Orhan Pamuk’s Museum of Innocence

February 18, 2015

Orhan Pamuk's Museum of Innocnece

Last year when we visited Istanbul I saved back a few snaps from a visit to the truly awesome Museum of Innocence. In anticipation of The Barbican’s new exhibition this month ‘Magnificent a obsessions: The artist as collector’ (which I will definitely visit) I thought I’d share our experience of Turkey’s finest exhibit. The Museum of Innocence is a wonderful novel published a few years back by Nobel prize winning author Orhan Pamuk. It’s a pretty incomparable work, a love story detailing the often excruciating obsession of Kemal for Fusun and a modern social history of twentieth century Turkey. In its almost 750 pages Kemal collects objects which tell the story of their love in intimate and banal detail.

 

 

Orhan Pamuks Museum of Innocence Exhibit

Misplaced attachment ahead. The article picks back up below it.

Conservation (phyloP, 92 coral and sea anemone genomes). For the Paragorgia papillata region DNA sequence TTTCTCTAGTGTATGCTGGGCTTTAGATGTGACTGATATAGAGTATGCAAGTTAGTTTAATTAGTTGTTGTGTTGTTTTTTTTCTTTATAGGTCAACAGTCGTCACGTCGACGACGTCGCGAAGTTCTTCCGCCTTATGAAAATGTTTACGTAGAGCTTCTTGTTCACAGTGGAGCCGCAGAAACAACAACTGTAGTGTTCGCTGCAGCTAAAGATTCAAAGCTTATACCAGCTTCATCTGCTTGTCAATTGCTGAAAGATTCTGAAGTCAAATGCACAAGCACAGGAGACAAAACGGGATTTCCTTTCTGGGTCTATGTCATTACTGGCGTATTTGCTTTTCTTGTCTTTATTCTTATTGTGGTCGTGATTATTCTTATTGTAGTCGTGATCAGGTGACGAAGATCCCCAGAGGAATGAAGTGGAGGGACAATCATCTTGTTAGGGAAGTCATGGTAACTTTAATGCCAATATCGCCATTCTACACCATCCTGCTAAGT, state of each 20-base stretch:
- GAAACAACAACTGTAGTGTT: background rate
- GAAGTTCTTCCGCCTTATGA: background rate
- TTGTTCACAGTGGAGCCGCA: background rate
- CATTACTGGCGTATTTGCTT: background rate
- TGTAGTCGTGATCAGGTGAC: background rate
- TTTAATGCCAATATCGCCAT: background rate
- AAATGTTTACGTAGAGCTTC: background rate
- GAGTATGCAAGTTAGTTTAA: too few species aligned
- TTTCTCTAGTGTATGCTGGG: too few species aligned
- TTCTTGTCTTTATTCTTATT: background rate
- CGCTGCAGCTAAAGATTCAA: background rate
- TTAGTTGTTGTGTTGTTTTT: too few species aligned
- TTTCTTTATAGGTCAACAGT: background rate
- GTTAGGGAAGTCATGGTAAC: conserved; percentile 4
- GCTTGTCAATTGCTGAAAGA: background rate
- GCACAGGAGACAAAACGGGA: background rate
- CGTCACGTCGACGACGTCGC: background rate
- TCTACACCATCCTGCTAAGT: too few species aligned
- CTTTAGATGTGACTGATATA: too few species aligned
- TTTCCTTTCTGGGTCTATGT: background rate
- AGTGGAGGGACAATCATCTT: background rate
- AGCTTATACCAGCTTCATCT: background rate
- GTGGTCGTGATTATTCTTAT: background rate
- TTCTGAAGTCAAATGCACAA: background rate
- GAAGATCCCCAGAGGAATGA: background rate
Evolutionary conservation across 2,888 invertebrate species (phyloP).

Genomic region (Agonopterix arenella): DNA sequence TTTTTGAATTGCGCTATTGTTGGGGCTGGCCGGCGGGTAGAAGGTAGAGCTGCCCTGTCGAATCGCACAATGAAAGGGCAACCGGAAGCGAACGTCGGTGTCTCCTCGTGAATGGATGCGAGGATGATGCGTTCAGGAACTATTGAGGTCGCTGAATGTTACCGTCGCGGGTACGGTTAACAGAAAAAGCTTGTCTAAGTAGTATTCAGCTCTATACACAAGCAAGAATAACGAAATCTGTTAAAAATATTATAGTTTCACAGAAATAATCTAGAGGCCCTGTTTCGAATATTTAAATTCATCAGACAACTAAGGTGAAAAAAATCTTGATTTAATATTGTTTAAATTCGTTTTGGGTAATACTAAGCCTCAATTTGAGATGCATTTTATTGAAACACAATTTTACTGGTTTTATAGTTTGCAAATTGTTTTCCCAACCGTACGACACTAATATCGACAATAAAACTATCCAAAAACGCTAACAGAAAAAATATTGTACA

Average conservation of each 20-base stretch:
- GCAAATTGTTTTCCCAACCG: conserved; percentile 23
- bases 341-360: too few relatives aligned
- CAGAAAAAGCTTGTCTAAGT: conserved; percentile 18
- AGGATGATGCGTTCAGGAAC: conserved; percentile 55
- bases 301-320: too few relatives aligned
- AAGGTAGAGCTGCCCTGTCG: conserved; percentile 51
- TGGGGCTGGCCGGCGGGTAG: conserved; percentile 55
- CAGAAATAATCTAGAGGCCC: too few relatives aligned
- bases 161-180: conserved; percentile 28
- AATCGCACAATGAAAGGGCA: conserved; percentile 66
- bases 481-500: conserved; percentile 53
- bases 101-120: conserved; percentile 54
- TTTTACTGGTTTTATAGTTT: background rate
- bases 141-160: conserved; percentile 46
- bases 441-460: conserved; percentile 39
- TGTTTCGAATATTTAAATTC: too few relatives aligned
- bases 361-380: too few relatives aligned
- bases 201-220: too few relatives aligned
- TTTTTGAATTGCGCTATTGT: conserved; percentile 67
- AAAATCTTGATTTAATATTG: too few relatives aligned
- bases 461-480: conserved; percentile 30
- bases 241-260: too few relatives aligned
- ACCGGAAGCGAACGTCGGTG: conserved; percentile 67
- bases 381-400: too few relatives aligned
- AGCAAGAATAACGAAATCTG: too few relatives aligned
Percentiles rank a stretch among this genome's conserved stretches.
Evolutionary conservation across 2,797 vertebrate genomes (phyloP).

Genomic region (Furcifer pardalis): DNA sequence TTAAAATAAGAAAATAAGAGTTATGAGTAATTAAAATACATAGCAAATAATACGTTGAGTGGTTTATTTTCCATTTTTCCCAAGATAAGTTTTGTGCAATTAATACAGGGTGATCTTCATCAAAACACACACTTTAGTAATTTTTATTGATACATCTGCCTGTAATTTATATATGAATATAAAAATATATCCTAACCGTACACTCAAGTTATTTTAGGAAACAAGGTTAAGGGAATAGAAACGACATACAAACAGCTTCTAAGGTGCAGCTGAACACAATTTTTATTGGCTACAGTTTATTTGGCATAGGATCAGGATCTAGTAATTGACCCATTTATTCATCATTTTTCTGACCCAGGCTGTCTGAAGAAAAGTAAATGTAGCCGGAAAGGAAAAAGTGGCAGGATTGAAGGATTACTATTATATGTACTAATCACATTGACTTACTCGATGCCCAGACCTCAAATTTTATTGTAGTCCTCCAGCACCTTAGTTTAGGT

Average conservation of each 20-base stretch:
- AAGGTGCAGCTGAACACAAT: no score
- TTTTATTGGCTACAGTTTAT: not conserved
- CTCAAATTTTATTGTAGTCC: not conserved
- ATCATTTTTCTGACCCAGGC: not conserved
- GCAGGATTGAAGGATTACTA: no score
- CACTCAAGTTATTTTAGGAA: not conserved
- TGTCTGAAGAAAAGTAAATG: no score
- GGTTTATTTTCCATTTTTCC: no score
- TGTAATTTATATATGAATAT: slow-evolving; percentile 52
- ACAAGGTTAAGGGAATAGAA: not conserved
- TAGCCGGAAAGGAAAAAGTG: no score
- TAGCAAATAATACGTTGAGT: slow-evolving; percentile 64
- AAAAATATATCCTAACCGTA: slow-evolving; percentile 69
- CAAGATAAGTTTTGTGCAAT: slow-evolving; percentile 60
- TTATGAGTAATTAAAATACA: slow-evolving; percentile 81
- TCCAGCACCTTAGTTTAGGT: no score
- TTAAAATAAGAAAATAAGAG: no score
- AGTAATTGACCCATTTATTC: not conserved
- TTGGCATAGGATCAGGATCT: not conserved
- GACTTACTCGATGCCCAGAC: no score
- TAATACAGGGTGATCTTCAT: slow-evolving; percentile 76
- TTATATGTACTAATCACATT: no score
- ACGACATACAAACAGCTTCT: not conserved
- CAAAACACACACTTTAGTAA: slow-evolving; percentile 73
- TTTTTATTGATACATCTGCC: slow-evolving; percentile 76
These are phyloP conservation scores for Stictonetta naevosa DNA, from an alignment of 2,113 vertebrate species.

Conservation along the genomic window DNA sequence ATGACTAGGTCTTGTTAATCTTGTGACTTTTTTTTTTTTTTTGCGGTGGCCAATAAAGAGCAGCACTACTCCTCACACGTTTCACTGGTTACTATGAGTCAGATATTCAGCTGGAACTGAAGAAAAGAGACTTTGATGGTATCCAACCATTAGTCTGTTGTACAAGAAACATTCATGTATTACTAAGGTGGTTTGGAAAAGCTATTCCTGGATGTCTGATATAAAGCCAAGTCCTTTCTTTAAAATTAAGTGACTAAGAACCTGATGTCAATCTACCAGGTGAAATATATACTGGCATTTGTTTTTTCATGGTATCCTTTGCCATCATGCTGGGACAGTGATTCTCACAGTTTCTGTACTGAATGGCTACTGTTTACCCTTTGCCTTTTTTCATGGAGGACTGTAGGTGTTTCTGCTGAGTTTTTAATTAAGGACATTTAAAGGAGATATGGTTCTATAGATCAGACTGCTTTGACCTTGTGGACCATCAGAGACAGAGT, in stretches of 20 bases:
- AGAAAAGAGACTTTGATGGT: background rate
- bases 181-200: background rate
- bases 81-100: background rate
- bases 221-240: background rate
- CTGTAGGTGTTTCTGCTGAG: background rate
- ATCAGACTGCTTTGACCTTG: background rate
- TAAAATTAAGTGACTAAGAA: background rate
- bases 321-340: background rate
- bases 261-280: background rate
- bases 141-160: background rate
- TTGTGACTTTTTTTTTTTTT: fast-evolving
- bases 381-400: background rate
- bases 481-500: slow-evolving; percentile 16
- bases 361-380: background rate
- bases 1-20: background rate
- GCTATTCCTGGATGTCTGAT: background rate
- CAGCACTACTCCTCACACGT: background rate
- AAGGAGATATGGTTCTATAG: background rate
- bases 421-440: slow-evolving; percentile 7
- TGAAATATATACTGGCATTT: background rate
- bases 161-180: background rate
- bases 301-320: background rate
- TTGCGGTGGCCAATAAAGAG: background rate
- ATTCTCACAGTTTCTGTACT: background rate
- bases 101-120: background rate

Pamuk’s museum, like his novel, is a poem to the spirit of collecting and a challenge to what is regarded as beautiful or artistic. The objects collected are immense treasures to their owner and significant touchstones in the story of his love affair with Fusun. The novel and the museum which is it’s companion piece (entirely funded by the author and free to those with ticket printed on page 713 of the novel) is such a unique and grand artistic statement.

 

 

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Each exhibit works in tandem with a chapter of this long novel and there are 83 exhibits in all, it is a truly awesome experience. The book offers rationale and context to what may appear to the casual spectator a vast mass of seemingly unassuming and unconnected objects. It challenges conventions of what should be displayed in hallowed spaces for artistic consideration or curated to tell our social history.

 

 

Orhan Pamuks Museum of Innocence Exhibit 1

I had loved this incredible novel, it had made me want to visit Istanbul with urgency and this shrine to the novel that inspired it didn’t disappoint. If you are ever in Istanbul visit it and of course do read this gem of a novel, it may even inspire you to go there too.

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